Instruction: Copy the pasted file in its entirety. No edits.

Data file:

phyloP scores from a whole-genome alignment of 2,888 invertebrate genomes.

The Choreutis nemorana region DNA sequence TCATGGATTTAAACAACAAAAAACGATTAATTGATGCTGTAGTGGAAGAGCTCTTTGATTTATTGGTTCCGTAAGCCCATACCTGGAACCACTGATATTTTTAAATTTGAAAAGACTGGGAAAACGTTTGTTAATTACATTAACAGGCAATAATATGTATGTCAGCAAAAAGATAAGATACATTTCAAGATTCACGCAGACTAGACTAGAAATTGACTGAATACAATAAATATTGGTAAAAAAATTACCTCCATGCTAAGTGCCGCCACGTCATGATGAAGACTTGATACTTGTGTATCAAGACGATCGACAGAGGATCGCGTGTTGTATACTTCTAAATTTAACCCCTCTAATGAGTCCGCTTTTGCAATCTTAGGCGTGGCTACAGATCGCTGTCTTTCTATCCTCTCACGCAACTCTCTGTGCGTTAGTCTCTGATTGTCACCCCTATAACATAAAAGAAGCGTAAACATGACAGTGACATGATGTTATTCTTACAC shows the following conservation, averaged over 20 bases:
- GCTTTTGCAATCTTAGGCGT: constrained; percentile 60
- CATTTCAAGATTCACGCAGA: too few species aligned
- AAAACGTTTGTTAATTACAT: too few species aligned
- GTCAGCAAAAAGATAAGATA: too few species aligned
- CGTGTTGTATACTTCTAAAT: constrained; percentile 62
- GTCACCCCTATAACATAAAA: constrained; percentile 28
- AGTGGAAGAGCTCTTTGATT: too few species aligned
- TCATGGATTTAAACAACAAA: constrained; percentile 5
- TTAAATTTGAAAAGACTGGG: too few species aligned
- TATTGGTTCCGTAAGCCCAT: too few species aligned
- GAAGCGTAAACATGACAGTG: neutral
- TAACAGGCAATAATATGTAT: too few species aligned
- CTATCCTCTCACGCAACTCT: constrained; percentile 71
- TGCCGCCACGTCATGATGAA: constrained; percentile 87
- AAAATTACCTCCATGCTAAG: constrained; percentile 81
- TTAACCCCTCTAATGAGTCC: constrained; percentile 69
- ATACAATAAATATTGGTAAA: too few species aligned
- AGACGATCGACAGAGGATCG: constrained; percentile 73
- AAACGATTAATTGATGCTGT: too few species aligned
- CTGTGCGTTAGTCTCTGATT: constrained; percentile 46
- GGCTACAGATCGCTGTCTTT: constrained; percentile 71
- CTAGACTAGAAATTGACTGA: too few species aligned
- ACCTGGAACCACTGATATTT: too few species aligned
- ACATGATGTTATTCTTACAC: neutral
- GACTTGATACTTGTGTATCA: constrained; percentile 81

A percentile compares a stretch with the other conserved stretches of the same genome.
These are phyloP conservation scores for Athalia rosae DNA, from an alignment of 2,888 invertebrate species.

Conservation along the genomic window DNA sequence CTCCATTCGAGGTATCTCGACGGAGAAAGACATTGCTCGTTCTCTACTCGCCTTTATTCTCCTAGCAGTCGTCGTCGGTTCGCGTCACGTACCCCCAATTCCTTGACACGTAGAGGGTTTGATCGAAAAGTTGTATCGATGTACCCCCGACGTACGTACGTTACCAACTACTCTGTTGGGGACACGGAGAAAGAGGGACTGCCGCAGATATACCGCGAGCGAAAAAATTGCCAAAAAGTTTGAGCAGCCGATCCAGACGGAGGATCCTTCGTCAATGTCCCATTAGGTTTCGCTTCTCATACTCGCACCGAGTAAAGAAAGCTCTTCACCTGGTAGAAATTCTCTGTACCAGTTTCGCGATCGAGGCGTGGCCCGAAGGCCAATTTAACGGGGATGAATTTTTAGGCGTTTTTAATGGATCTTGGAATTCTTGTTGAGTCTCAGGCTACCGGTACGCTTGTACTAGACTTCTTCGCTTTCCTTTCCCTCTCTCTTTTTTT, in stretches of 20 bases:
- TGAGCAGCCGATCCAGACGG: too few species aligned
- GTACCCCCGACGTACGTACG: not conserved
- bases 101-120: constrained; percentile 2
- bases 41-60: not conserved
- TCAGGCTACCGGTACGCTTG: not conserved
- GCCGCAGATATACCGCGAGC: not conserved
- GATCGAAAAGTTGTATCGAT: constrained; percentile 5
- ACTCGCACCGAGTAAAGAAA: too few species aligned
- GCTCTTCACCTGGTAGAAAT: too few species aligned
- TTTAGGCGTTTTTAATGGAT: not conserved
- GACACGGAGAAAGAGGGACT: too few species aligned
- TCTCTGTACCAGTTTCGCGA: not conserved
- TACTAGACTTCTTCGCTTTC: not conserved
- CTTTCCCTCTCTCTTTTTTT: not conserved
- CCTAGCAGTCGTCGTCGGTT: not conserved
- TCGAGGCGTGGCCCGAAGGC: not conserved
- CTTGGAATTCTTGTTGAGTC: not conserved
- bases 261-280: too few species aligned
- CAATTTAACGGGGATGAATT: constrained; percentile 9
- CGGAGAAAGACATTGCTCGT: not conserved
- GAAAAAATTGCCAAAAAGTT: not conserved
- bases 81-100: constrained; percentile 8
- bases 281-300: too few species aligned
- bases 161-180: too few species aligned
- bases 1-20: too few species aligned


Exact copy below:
phyloP scores from a whole-genome alignment of 2,888 invertebrate genomes.

The Choreutis nemorana region DNA sequence TCATGGATTTAAACAACAAAAAACGATTAATTGATGCTGTAGTGGAAGAGCTCTTTGATTTATTGGTTCCGTAAGCCCATACCTGGAACCACTGATATTTTTAAATTTGAAAAGACTGGGAAAACGTTTGTTAATTACATTAACAGGCAATAATATGTATGTCAGCAAAAAGATAAGATACATTTCAAGATTCACGCAGACTAGACTAGAAATTGACTGAATACAATAAATATTGGTAAAAAAATTACCTCCATGCTAAGTGCCGCCACGTCATGATGAAGACTTGATACTTGTGTATCAAGACGATCGACAGAGGATCGCGTGTTGTATACTTCTAAATTTAACCCCTCTAATGAGTCCGCTTTTGCAATCTTAGGCGTGGCTACAGATCGCTGTCTTTCTATCCTCTCACGCAACTCTCTGTGCGTTAGTCTCTGATTGTCACCCCTATAACATAAAAGAAGCGTAAACATGACAGTGACATGATGTTATTCTTACAC shows the following conservation, averaged over 20 bases:
- GCTTTTGCAATCTTAGGCGT: constrained; percentile 60
- CATTTCAAGATTCACGCAGA: too few species aligned
- AAAACGTTTGTTAATTACAT: too few species aligned
- GTCAGCAAAAAGATAAGATA: too few species aligned
- CGTGTTGTATACTTCTAAAT: constrained; percentile 62
- GTCACCCCTATAACATAAAA: constrained; percentile 28
- AGTGGAAGAGCTCTTTGATT: too few species aligned
- TCATGGATTTAAACAACAAA: constrained; percentile 5
- TTAAATTTGAAAAGACTGGG: too few species aligned
- TATTGGTTCCGTAAGCCCAT: too few species aligned
- GAAGCGTAAACATGACAGTG: neutral
- TAACAGGCAATAATATGTAT: too few species aligned
- CTATCCTCTCACGCAACTCT: constrained; percentile 71
- TGCCGCCACGTCATGATGAA: constrained; percentile 87
- AAAATTACCTCCATGCTAAG: constrained; percentile 81
- TTAACCCCTCTAATGAGTCC: constrained; percentile 69
- ATACAATAAATATTGGTAAA: too few species aligned
- AGACGATCGACAGAGGATCG: constrained; percentile 73
- AAACGATTAATTGATGCTGT: too few species aligned
- CTGTGCGTTAGTCTCTGATT: constrained; percentile 46
- GGCTACAGATCGCTGTCTTT: constrained; percentile 71
- CTAGACTAGAAATTGACTGA: too few species aligned
- ACCTGGAACCACTGATATTT: too few species aligned
- ACATGATGTTATTCTTACAC: neutral
- GACTTGATACTTGTGTATCA: constrained; percentile 81

A percentile compares a stretch with the other conserved stretches of the same genome.
These are phyloP conservation scores for Athalia rosae DNA, from an alignment of 2,888 invertebrate species.

Conservation along the genomic window DNA sequence CTCCATTCGAGGTATCTCGACGGAGAAAGACATTGCTCGTTCTCTACTCGCCTTTATTCTCCTAGCAGTCGTCGTCGGTTCGCGTCACGTACCCCCAATTCCTTGACACGTAGAGGGTTTGATCGAAAAGTTGTATCGATGTACCCCCGACGTACGTACGTTACCAACTACTCTGTTGGGGACACGGAGAAAGAGGGACTGCCGCAGATATACCGCGAGCGAAAAAATTGCCAAAAAGTTTGAGCAGCCGATCCAGACGGAGGATCCTTCGTCAATGTCCCATTAGGTTTCGCTTCTCATACTCGCACCGAGTAAAGAAAGCTCTTCACCTGGTAGAAATTCTCTGTACCAGTTTCGCGATCGAGGCGTGGCCCGAAGGCCAATTTAACGGGGATGAATTTTTAGGCGTTTTTAATGGATCTTGGAATTCTTGTTGAGTCTCAGGCTACCGGTACGCTTGTACTAGACTTCTTCGCTTTCCTTTCCCTCTCTCTTTTTTT, in stretches of 20 bases:
- TGAGCAGCCGATCCAGACGG: too few species aligned
- GTACCCCCGACGTACGTACG: not conserved
- bases 101-120: constrained; percentile 2
- bases 41-60: not conserved
- TCAGGCTACCGGTACGCTTG: not conserved
- GCCGCAGATATACCGCGAGC: not conserved
- GATCGAAAAGTTGTATCGAT: constrained; percentile 5
- ACTCGCACCGAGTAAAGAAA: too few species aligned
- GCTCTTCACCTGGTAGAAAT: too few species aligned
- TTTAGGCGTTTTTAATGGAT: not conserved
- GACACGGAGAAAGAGGGACT: too few species aligned
- TCTCTGTACCAGTTTCGCGA: not conserved
- TACTAGACTTCTTCGCTTTC: not conserved
- CTTTCCCTCTCTCTTTTTTT: not conserved
- CCTAGCAGTCGTCGTCGGTT: not conserved
- TCGAGGCGTGGCCCGAAGGC: not conserved
- CTTGGAATTCTTGTTGAGTC: not conserved
- bases 261-280: too few species aligned
- CAATTTAACGGGGATGAATT: constrained; percentile 9
- CGGAGAAAGACATTGCTCGT: not conserved
- GAAAAAATTGCCAAAAAGTT: not conserved
- bases 81-100: constrained; percentile 8
- bases 281-300: too few species aligned
- bases 161-180: too few species aligned
- bases 1-20: too few species aligned